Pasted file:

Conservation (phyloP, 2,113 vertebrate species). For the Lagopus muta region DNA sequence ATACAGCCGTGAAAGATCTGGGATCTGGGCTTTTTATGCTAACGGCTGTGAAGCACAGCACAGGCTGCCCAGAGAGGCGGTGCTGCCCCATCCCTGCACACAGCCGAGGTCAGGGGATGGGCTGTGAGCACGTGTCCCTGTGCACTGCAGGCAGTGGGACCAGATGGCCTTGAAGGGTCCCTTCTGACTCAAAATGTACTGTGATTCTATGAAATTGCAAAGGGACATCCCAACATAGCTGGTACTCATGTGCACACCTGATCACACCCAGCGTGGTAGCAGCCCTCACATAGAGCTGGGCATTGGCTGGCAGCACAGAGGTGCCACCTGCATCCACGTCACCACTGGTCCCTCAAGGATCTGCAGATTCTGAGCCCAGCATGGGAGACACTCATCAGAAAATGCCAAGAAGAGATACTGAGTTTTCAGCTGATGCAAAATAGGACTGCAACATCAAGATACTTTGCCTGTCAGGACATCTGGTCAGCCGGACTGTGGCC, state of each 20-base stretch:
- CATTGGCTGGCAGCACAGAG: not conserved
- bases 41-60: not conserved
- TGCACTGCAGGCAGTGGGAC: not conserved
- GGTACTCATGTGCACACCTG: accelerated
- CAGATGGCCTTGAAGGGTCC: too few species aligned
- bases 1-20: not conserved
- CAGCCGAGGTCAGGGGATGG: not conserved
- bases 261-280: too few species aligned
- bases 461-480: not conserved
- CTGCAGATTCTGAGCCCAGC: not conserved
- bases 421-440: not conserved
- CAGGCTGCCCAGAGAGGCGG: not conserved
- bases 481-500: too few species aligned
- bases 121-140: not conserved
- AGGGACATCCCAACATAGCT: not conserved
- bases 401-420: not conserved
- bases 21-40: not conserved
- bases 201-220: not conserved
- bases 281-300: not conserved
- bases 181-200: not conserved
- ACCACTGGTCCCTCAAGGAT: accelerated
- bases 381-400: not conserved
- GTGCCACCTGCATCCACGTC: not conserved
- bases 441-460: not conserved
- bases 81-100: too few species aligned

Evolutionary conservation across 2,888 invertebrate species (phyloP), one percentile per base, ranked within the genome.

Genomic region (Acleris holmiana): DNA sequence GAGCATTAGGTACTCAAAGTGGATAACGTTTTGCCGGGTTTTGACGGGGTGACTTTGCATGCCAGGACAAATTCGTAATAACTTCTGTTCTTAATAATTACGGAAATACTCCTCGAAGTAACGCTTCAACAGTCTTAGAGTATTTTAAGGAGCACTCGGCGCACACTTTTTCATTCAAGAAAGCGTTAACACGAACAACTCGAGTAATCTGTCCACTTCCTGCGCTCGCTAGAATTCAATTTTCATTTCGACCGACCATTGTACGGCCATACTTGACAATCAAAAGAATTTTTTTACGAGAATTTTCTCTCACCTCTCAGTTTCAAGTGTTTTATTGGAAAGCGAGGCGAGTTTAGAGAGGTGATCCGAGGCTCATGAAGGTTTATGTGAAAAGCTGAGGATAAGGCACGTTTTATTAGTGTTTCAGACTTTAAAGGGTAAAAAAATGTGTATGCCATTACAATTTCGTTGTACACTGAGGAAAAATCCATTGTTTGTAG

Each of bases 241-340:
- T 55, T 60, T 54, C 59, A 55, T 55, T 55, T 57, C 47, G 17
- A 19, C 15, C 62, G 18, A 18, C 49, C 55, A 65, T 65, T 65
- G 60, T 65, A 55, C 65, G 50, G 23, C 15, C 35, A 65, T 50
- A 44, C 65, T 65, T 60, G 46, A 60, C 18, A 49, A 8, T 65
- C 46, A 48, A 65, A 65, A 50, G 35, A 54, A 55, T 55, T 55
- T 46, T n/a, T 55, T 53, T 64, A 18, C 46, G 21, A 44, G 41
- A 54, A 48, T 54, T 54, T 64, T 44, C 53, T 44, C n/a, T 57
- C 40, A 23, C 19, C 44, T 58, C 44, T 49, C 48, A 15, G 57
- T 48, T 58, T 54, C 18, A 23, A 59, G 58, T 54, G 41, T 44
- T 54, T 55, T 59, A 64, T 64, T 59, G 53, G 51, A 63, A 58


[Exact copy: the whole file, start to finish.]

Conservation (phyloP, 2,113 vertebrate species). For the Lagopus muta region DNA sequence ATACAGCCGTGAAAGATCTGGGATCTGGGCTTTTTATGCTAACGGCTGTGAAGCACAGCACAGGCTGCCCAGAGAGGCGGTGCTGCCCCATCCCTGCACACAGCCGAGGTCAGGGGATGGGCTGTGAGCACGTGTCCCTGTGCACTGCAGGCAGTGGGACCAGATGGCCTTGAAGGGTCCCTTCTGACTCAAAATGTACTGTGATTCTATGAAATTGCAAAGGGACATCCCAACATAGCTGGTACTCATGTGCACACCTGATCACACCCAGCGTGGTAGCAGCCCTCACATAGAGCTGGGCATTGGCTGGCAGCACAGAGGTGCCACCTGCATCCACGTCACCACTGGTCCCTCAAGGATCTGCAGATTCTGAGCCCAGCATGGGAGACACTCATCAGAAAATGCCAAGAAGAGATACTGAGTTTTCAGCTGATGCAAAATAGGACTGCAACATCAAGATACTTTGCCTGTCAGGACATCTGGTCAGCCGGACTGTGGCC, state of each 20-base stretch:
- CATTGGCTGGCAGCACAGAG: not conserved
- bases 41-60: not conserved
- TGCACTGCAGGCAGTGGGAC: not conserved
- GGTACTCATGTGCACACCTG: accelerated
- CAGATGGCCTTGAAGGGTCC: too few species aligned
- bases 1-20: not conserved
- CAGCCGAGGTCAGGGGATGG: not conserved
- bases 261-280: too few species aligned
- bases 461-480: not conserved
- CTGCAGATTCTGAGCCCAGC: not conserved
- bases 421-440: not conserved
- CAGGCTGCCCAGAGAGGCGG: not conserved
- bases 481-500: too few species aligned
- bases 121-140: not conserved
- AGGGACATCCCAACATAGCT: not conserved
- bases 401-420: not conserved
- bases 21-40: not conserved
- bases 201-220: not conserved
- bases 281-300: not conserved
- bases 181-200: not conserved
- ACCACTGGTCCCTCAAGGAT: accelerated
- bases 381-400: not conserved
- GTGCCACCTGCATCCACGTC: not conserved
- bases 441-460: not conserved
- bases 81-100: too few species aligned

Evolutionary conservation across 2,888 invertebrate species (phyloP), one percentile per base, ranked within the genome.

Genomic region (Acleris holmiana): DNA sequence GAGCATTAGGTACTCAAAGTGGATAACGTTTTGCCGGGTTTTGACGGGGTGACTTTGCATGCCAGGACAAATTCGTAATAACTTCTGTTCTTAATAATTACGGAAATACTCCTCGAAGTAACGCTTCAACAGTCTTAGAGTATTTTAAGGAGCACTCGGCGCACACTTTTTCATTCAAGAAAGCGTTAACACGAACAACTCGAGTAATCTGTCCACTTCCTGCGCTCGCTAGAATTCAATTTTCATTTCGACCGACCATTGTACGGCCATACTTGACAATCAAAAGAATTTTTTTACGAGAATTTTCTCTCACCTCTCAGTTTCAAGTGTTTTATTGGAAAGCGAGGCGAGTTTAGAGAGGTGATCCGAGGCTCATGAAGGTTTATGTGAAAAGCTGAGGATAAGGCACGTTTTATTAGTGTTTCAGACTTTAAAGGGTAAAAAAATGTGTATGCCATTACAATTTCGTTGTACACTGAGGAAAAATCCATTGTTTGTAG

Each of bases 241-340:
- T 55, T 60, T 54, C 59, A 55, T 55, T 55, T 57, C 47, G 17
- A 19, C 15, C 62, G 18, A 18, C 49, C 55, A 65, T 65, T 65
- G 60, T 65, A 55, C 65, G 50, G 23, C 15, C 35, A 65, T 50
- A 44, C 65, T 65, T 60, G 46, A 60, C 18, A 49, A 8, T 65
- C 46, A 48, A 65, A 65, A 50, G 35, A 54, A 55, T 55, T 55
- T 46, T n/a, T 55, T 53, T 64, A 18, C 46, G 21, A 44, G 41
- A 54, A 48, T 54, T 54, T 64, T 44, C 53, T 44, C n/a, T 57
- C 40, A 23, C 19, C 44, T 58, C 44, T 49, C 48, A 15, G 57
- T 48, T 58, T 54, C 18, A 23, A 59, G 58, T 54, G 41, T 44
- T 54, T 55, T 59, A 64, T 64, T 59, G 53, G 51, A 63, A 58